As illustrated best in FIG. 6, the outer piston drive member bearing assembly 130 is also supported in the housing member 15. A small cogged portion 150 of the secondary reduction gear assembly 70 cooperatively engages a large cogged portion of the final reduction gear assembly 75 (not shown; see FIG. 2).
The embodiment of the can compactor 10 which is presented in FIG. 7 includes four adjustable support members 155. The support members 155 are slidably coupled to four (three shown) mounting brackets 160. The support members 155 may be longitudinally adjusted to support the compactor 10 on an upper surface of a variety of receptacles 170. Also, the electric motor 20 is connected by a power cord 165 to a power source, usually conventional household current.
The system operation of the present invention is relatively simple in nature. One or more cans, regular or tall, are placed into the hopper 25 and are gravitationally transported downward therethrough. The hopper 25 is shaped with a safety jog so that a person is not able to extend their hand completely through the hopper passage and into the compacting area; and because the hopper 25 must be properly in place to activate the safety switch 30, and thereby complete the electrical circuit, it is virtually impossible for a person to accidentally extend their hand into the compacting area while the machine is operating.
The cans are gravitationally transported into a position to be compacted (reference numeral 95) on the upper surface of the piston support member 85. The shut-off switch 175 operates to ensure that the piston 40 is always in the retracted position when the motor is turned off; and as a result of this positioning the first can to be crushed is always supported in position 95. The following cans are supported one on top of the other. However, during the compacting stroke, the next can to be crushed is supported by and rides on the upper surface of the piston 40.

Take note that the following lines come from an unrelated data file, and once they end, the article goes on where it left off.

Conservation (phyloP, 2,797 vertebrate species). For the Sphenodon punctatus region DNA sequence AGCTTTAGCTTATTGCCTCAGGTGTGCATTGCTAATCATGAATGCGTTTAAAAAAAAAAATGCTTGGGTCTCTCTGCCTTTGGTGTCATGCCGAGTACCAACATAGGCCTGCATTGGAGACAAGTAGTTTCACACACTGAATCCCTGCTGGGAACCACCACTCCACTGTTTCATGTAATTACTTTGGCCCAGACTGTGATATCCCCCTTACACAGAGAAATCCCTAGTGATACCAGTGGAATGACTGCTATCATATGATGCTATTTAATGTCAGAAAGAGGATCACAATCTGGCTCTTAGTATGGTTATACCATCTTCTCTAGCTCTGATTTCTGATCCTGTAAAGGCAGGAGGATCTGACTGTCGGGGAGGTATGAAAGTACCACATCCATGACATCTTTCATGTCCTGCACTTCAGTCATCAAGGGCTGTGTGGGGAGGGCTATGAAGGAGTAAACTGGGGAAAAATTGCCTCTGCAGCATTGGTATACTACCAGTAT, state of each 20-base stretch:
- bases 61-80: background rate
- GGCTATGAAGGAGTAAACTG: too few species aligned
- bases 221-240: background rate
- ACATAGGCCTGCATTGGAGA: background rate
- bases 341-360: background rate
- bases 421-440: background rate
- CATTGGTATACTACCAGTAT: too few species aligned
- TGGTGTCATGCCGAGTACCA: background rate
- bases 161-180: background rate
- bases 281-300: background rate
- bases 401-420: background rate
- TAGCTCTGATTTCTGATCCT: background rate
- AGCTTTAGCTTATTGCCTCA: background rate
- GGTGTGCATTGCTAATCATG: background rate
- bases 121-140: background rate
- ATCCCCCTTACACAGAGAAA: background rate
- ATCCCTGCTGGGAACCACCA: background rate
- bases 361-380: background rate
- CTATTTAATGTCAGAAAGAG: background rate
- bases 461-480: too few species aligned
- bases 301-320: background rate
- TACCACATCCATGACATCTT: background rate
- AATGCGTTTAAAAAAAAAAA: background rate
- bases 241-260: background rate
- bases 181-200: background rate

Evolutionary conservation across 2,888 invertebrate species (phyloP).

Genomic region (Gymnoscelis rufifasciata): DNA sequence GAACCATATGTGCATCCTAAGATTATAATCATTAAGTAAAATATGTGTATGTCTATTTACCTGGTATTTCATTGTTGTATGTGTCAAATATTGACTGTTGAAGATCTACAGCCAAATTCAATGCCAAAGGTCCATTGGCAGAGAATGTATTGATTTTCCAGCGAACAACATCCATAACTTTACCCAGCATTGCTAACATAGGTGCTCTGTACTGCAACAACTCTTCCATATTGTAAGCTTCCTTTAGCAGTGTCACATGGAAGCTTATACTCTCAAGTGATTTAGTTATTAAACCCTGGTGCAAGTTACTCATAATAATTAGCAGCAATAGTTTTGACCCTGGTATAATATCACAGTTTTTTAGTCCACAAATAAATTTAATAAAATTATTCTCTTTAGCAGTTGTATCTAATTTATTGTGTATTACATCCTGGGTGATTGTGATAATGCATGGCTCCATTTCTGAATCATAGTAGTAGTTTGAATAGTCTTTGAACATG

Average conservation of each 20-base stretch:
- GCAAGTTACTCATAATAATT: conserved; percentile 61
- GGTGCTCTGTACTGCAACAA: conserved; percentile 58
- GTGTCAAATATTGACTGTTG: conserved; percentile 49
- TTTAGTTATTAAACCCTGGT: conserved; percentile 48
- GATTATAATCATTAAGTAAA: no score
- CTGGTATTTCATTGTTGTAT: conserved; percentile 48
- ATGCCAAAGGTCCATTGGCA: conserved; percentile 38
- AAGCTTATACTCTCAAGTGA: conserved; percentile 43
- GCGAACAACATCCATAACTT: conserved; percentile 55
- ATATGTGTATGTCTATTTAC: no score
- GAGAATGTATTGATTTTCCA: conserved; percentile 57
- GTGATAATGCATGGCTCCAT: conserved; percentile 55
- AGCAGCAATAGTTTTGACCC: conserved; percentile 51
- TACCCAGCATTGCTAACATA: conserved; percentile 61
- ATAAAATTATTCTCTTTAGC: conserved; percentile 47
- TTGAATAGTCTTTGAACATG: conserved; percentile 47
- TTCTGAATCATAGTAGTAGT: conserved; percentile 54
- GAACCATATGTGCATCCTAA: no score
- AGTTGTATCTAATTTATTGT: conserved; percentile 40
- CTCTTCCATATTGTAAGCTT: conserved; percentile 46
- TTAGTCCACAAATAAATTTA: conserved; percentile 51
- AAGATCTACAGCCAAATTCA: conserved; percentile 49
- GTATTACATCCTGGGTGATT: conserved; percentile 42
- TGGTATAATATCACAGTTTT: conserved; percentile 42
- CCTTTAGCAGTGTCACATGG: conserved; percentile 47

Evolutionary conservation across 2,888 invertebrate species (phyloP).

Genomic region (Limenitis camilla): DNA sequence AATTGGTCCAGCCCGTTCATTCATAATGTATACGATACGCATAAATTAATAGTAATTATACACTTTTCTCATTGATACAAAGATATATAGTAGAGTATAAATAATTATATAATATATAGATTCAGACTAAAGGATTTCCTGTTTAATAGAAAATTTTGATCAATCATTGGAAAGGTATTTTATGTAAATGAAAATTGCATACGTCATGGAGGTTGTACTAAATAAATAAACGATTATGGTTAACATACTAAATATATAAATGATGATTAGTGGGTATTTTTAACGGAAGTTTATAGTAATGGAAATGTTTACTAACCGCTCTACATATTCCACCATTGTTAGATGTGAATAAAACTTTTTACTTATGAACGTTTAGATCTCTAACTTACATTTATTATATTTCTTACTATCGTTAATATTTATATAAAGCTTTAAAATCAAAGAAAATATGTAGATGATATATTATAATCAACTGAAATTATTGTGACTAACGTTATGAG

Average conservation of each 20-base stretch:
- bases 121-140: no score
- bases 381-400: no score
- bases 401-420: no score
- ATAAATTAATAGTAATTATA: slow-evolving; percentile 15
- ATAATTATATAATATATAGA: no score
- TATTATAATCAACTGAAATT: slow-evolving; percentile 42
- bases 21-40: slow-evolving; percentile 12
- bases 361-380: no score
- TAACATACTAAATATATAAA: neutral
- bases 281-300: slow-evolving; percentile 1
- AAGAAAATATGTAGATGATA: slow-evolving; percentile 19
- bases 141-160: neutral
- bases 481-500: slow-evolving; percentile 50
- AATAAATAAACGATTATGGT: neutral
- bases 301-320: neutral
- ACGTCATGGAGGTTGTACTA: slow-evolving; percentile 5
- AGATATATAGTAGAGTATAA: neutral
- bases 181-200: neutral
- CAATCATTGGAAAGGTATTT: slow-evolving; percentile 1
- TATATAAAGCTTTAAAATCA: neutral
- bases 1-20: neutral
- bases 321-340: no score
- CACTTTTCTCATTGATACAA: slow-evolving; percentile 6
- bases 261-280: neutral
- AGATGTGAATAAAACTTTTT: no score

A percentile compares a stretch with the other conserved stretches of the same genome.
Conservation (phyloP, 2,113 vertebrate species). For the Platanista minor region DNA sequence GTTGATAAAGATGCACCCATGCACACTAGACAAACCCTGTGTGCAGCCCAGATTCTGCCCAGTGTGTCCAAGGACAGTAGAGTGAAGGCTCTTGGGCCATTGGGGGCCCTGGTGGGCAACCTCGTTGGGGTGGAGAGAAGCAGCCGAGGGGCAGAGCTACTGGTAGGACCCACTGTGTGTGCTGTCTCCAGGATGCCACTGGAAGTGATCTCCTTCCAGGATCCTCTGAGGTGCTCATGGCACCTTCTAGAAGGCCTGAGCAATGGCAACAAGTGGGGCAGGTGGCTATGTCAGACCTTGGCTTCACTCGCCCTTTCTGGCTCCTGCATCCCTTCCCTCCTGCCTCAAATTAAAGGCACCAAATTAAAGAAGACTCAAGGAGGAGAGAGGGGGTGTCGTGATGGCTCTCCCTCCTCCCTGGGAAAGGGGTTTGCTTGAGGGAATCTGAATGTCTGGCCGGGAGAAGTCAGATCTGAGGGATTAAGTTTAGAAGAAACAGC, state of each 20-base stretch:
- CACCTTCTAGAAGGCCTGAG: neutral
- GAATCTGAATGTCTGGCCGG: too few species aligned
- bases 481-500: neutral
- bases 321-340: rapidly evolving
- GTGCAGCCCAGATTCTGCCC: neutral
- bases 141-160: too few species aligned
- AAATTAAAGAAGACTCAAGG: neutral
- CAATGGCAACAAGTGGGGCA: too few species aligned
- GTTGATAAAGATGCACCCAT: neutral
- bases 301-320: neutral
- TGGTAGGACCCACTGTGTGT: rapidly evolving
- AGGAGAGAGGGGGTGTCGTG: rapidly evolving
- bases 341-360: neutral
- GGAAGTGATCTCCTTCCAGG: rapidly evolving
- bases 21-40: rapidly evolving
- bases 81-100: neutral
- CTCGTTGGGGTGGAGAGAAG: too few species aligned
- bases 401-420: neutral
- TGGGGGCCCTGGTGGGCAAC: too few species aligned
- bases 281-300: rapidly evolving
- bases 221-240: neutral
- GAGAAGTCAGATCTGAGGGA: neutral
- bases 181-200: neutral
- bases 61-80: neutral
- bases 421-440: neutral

The compacting apparatus 10 is activated when the on/off switch 140 is thrown. The motor 20 drives the reduction gear assemblies 65, 70, and 75, and consequently the piston drive member 55, causing the piston 40 to move in a horizontal compression stroke to compact a can. Once the first can has been compacted, it is small enough to drop through the exit orifice 120 and the piston moves back to the retracted position in a reciprocal stroke resulting from the further rotation of the piston drive member 55.
When the piston 40 is fully retracted, the next can falls into position to be crushed (reference numeral 95). The exiting can 100 follows the one of two mutually exclusive paths dictated by the positioning of the exit baffle 35. If the baffle 35 is aligned with crushing wall 90, the compacted can 100 drops directly into the receptacle 170. On the other hand, if the baffle 35 is aligned as shown in FIGS. 1 and 2, the exiting can 100 is horizontally deflected out of the housing member 15 and onto whatever surface the compactor 10 is supported by.
When it is desired to place the compactor 10 above a receptacle 170, the support members 155 are slidably adjusted so that they all rest on the rim of the receptacle 170. Due to the adjustable nature of the support members 155, the compactor 10 may be supported on receptacles 170 of a varied shapes and sizes.
After the last can desired to be compacted is processed, the on/off switch 140 is deactivated and the circuit will open when the shut-off switch 175 is triggered by the piston 40 returning to the retracted position.
While the invention has been particularly shown and described in reference to the preferred embodiments thereof, it will be understood by those skilled in the art that changes in form and details may be made without departing from the spirit and scope of the invention.
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|Citing Patent||Filing date||Publication date||Applicant||Title|
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|US5819644 *||Dec 18, 1996||Oct 13, 1998||Coffelt; Mark A.||Automatic can smasher|
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|US20110192294 *||Aug 11, 2011||Christopher Salisbury||Ez-crush|
|DE9112870U1 *||Oct 16, 1991||Jan 9, 1992||Stowitz, Herbert, 8443 Bogen, De||Title not available|
|U.S. Classification||100/245, 100/902, 100/218|
|Cooperative Classification||Y10S100/902, B30B9/321|
|Aug 24, 1987||AS||Assignment|
Owner name: WAGNER, DORA LEE
Free format text: ASSIGNMENT OF 1/2 OF ASSIGNORS INTEREST;ASSIGNOR:WAGNER, CORTLUND M.;REEL/FRAME:004755/0203
Effective date: 19870522
|Apr 22, 1992||REMI||Maintenance fee reminder mailed|
|Sep 20, 1992||LAPS||Lapse for failure to pay maintenance fees|
|Dec 29, 1992||FP||Expired due to failure to pay maintenance fee|
Effective date: 19921020